Heading into the October LSAT: Updates Based on Lessons Learned
The Law School Admission Council will be releasing scores from the September LSAT — including scores from make-up tests — on Monday, October 14, as planned. We’ve been able to extend the registration deadline for the November test until 11:59 p.m. ET on Tuesday, October 15, now giving September test takers 24 hours to see their September scores and decide whether they want to retake the test in November.
There are currently 19,600 people registered for the October test and 27,700 registrants for the November test. We guarantee that everyone who registers for the LSAT by the respective deadlines will have the opportunity to take the test. Our teams are working hard to place test takers in test centers that are as close and convenient to them as possible.
Based on the steady progress and lessons learned from the July and September test administrations, we are fine-tuning some of the rules for the October digital test which is offered in the United States, Canada, and Caribbean:
- Test takers will now have the flexibility to use the built-in kickstand at any angle except straight up and down in order to angle their tablet for the most comfortable position and to deal with any potential reflection or glare issues in their testing room.
- Based on feedback from test takers, we have upgraded the scratch paper provided to all test takers with stronger, whiter paper and a less prominent security watermark.
- All test takers are allowed to bring standard No. 2 pencils to the test; for more information about what kinds of pencils are allowed, visit our Admission Requirements page. Highlighters are no longer allowed for candidates taking the digital test. Note: Candidates taking the test in paper format (international test administrations, certain accommodated test takers, etc.) are permitted to bring highlighters.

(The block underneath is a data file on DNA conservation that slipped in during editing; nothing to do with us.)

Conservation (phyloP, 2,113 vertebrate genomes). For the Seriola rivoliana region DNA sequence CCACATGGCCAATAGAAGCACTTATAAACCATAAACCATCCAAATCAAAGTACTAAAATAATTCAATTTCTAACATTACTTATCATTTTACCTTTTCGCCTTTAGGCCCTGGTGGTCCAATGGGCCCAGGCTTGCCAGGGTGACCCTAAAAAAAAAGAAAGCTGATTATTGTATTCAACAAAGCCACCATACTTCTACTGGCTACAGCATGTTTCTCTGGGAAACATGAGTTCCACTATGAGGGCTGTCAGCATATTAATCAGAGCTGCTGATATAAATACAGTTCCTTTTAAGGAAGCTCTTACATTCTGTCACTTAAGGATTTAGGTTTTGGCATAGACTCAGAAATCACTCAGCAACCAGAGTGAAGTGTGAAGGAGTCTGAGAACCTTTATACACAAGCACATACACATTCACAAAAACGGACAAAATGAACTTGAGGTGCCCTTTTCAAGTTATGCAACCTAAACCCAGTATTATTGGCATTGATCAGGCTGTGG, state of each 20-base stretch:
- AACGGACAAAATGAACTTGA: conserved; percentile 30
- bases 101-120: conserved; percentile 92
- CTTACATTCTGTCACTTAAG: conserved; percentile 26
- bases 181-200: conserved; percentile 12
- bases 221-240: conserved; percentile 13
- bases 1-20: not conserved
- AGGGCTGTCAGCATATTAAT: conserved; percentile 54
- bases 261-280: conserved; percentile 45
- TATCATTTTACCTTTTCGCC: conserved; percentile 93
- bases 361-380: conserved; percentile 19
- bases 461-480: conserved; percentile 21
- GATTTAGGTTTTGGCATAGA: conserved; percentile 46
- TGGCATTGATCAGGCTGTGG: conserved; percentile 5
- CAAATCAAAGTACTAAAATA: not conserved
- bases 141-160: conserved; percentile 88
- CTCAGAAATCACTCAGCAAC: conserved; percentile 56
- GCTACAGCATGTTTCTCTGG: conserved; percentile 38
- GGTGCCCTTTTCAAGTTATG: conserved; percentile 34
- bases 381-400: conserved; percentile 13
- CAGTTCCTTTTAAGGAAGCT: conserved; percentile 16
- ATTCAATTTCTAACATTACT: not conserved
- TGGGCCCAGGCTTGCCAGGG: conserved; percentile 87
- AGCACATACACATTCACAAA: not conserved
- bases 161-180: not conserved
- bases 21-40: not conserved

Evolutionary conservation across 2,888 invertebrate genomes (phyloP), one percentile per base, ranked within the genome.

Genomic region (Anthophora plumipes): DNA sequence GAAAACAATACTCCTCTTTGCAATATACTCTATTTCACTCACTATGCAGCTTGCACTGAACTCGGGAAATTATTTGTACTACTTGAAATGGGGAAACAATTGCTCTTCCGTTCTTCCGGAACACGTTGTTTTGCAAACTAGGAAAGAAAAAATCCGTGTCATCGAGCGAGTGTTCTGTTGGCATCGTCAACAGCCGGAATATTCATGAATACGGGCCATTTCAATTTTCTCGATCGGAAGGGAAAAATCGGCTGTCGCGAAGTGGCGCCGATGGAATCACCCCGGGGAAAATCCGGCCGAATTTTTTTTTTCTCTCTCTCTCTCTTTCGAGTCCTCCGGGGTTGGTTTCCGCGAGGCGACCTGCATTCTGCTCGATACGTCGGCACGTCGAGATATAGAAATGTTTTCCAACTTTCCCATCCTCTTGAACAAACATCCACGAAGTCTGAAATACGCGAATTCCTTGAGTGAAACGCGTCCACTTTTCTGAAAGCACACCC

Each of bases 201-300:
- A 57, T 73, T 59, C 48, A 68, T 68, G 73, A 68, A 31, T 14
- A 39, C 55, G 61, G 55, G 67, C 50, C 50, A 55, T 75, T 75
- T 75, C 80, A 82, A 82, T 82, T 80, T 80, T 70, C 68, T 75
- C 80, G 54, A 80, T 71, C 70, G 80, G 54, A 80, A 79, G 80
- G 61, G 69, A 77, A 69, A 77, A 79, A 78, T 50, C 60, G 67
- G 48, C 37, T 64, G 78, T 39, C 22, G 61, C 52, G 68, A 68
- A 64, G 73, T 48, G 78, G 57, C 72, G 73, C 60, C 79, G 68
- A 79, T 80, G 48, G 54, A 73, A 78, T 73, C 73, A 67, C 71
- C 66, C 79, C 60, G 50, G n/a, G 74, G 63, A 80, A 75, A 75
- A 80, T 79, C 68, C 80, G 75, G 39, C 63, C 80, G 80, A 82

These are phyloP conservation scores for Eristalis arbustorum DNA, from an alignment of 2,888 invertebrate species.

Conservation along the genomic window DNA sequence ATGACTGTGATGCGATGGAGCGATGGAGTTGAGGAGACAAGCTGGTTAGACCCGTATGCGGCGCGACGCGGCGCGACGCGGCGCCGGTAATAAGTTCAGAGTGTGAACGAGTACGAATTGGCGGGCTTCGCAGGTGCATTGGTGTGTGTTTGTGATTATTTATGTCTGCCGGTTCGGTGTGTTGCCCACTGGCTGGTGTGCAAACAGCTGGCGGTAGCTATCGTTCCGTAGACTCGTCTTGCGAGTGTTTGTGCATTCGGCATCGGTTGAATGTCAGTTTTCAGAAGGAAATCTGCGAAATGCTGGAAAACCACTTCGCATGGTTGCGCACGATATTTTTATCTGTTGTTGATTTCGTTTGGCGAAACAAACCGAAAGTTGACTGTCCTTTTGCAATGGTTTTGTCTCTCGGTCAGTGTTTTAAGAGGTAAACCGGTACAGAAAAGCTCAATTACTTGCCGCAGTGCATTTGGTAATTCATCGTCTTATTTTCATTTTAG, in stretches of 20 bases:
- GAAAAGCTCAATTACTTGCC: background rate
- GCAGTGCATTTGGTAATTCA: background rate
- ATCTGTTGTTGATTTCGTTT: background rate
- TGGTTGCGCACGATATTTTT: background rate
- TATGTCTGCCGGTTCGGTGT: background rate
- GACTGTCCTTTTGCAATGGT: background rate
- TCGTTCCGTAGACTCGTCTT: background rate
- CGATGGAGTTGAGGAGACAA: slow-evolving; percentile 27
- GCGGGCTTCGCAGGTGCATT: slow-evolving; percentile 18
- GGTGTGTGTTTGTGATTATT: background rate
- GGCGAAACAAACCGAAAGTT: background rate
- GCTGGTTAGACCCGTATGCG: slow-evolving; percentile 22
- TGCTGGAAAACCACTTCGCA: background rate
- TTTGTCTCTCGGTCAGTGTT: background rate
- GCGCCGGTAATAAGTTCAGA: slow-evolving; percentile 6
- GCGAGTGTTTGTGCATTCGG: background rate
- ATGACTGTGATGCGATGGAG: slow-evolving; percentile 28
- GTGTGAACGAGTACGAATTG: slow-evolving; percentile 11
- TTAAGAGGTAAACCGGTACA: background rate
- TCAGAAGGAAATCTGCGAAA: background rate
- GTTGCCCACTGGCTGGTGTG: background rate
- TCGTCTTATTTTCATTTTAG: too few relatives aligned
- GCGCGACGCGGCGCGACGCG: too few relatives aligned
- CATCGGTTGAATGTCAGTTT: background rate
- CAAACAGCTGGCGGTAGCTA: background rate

As a reminder, test takers may use either their fingertip or the provided stylus to choose their answers, navigate between questions, and access the various features of the digital test. Based on field testing and user feedback from July and September, it’s clear some test takers prefer the stylus, while others prefer their fingertip. We encourage test takers to spend time on familiar.LSAC.org to familiarize themselves with the layout and features of the digital test before test day, and to try both the stylus and their fingertip during the tutorial session at their test center so they know what works best for them.
While a few test centers experienced technical issues or long wait times in September, most test centers had efficient check-ins and smooth test day operations. We won’t be satisfied until every test taker has a smooth and positive test day, so we’ve been providing additional training, guidance, and technical support to our testing centers so they can deliver a great experience in October.
We’re focused on identifying any problems from July and September and fixing them for October, but we’ve also received a lot of favorable feedback on the Digital LSAT. Test takers generally like the digital format, they find it smooth and intuitive, and they love some of the features, such as the time-remaining clock, the ability to flag questions to return to, and the ability to answer a question with a single click instead of filling in bubbles on a separate answer sheet. Many test takers have said they were initially skeptical about the digital format, but now prefer it to the paper test.
That said, we’ll continue to review and analyze all the feedback we’ve received from July and September test takers and test center staff, and we’ll continue to use that feedback to make the Digital LSAT even better.